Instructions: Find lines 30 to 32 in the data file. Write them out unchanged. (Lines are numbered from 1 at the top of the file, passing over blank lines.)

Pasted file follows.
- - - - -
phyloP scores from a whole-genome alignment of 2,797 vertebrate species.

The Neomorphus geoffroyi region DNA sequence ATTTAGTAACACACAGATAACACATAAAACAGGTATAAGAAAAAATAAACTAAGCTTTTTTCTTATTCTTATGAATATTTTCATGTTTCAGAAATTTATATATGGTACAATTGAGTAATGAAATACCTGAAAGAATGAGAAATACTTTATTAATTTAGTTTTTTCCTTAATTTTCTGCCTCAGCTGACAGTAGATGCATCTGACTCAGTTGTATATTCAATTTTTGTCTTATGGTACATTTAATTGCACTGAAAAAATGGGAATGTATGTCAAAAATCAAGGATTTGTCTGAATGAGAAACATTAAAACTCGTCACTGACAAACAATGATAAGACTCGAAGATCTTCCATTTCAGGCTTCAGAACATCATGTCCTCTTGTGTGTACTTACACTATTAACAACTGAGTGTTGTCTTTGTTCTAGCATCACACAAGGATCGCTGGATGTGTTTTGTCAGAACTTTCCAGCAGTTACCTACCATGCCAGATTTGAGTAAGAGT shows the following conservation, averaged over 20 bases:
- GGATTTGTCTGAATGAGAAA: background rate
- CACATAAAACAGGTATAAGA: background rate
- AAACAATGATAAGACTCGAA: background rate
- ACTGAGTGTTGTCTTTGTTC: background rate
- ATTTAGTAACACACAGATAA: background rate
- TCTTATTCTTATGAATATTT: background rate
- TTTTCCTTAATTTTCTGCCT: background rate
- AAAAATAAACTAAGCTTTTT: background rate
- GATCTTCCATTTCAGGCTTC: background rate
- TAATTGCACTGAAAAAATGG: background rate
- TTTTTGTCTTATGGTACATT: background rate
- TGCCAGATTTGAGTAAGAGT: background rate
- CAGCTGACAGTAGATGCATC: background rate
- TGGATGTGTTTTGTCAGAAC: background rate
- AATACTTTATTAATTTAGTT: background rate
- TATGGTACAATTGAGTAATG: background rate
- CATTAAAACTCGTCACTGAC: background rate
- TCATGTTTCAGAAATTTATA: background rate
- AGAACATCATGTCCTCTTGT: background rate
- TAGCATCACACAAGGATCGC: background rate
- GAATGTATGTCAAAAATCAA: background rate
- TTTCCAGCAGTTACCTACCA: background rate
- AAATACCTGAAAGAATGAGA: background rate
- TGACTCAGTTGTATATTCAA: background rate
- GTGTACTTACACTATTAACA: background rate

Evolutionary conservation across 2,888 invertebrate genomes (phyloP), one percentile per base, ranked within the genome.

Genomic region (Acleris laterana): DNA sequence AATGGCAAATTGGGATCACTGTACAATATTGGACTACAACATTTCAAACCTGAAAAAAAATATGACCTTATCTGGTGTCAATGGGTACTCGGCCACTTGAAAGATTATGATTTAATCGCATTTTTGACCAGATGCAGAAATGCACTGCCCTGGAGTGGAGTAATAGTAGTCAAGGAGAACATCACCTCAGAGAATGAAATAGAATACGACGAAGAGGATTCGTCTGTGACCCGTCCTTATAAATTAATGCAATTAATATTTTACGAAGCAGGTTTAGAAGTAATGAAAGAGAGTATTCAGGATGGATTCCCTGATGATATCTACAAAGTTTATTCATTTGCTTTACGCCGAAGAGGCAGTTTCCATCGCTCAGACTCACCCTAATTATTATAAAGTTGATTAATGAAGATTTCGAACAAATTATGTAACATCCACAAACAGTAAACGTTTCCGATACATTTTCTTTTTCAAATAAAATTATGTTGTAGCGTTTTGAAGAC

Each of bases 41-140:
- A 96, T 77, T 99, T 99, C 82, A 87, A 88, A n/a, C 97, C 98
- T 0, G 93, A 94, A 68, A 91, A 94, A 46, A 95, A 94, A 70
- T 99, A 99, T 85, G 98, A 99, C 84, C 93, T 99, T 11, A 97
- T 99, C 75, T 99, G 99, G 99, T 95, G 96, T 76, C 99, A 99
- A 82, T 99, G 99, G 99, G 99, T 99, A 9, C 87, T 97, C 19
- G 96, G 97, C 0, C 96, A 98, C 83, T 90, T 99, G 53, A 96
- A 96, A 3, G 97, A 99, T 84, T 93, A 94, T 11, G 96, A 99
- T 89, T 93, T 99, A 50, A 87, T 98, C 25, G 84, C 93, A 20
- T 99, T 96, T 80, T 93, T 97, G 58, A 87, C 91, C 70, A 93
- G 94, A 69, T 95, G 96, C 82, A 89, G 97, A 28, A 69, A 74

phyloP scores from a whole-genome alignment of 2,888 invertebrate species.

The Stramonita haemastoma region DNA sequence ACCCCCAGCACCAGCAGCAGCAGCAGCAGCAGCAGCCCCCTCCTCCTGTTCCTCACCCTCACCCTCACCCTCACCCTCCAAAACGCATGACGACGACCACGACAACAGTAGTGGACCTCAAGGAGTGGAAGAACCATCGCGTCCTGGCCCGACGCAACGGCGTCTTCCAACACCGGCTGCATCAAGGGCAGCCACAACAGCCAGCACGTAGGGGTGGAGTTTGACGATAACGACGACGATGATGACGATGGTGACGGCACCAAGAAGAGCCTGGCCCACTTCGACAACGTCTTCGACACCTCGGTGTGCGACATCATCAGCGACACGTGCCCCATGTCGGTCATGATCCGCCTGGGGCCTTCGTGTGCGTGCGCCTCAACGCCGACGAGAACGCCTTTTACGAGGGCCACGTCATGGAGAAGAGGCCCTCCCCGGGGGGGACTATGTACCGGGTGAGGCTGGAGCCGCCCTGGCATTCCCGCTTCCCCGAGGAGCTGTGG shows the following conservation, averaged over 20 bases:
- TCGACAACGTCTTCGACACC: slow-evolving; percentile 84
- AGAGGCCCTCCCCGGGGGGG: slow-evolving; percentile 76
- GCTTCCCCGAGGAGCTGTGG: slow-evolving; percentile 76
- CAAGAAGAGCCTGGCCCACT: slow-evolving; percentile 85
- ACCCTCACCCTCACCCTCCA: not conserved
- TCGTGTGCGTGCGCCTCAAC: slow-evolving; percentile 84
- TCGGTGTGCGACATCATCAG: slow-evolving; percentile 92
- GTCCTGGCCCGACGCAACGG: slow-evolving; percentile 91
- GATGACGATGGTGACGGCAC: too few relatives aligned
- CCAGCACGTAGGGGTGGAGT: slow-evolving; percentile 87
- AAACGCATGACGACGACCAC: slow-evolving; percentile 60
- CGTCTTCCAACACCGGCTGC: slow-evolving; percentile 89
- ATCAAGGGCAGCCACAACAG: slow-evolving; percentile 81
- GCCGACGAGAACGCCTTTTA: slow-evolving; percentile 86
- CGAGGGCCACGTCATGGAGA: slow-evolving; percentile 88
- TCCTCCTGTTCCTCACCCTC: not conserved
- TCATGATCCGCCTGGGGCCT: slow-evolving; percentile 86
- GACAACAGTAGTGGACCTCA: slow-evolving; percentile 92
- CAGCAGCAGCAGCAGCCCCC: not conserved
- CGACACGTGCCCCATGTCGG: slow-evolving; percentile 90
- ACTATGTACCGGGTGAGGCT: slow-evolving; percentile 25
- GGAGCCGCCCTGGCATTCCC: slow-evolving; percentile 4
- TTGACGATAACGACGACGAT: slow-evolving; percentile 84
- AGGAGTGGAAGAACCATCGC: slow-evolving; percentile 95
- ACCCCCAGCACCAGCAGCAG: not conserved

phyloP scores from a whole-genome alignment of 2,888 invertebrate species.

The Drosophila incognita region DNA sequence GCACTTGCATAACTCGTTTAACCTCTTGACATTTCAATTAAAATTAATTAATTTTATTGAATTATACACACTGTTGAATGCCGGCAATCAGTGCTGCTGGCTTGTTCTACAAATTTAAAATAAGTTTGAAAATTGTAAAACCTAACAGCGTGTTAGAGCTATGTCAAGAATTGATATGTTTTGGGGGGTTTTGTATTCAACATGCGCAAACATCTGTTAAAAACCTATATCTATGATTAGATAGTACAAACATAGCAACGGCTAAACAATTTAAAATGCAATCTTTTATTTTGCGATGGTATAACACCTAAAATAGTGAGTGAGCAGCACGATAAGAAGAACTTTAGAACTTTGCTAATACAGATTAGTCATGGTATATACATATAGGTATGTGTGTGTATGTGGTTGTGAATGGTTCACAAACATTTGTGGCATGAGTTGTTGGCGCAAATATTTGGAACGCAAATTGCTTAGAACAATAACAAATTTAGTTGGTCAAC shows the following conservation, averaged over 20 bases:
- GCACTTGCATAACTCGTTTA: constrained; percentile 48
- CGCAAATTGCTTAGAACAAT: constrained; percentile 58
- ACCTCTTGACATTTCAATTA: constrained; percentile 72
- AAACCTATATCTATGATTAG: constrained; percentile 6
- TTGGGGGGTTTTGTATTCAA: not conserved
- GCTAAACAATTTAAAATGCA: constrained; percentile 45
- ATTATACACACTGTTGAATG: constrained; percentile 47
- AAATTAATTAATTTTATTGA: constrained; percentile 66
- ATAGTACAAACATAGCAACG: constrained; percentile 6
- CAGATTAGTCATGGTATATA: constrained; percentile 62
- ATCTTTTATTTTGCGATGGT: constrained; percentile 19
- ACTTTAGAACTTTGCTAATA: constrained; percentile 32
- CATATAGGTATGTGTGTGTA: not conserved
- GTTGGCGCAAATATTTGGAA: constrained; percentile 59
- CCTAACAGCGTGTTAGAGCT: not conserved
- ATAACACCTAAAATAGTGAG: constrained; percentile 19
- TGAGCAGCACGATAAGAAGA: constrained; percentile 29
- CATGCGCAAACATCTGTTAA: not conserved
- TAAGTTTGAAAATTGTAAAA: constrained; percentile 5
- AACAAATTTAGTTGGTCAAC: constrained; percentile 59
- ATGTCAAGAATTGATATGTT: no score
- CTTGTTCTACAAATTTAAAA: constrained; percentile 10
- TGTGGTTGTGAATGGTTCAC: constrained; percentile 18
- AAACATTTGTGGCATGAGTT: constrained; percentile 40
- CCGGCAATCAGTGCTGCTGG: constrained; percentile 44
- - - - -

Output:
Each of bases 41-140:
- A 96, T 77, T 99, T 99, C 82, A 87, A 88, A n/a, C 97, C 98
- T 0, G 93, A 94, A 68, A 91, A 94, A 46, A 95, A 94, A 70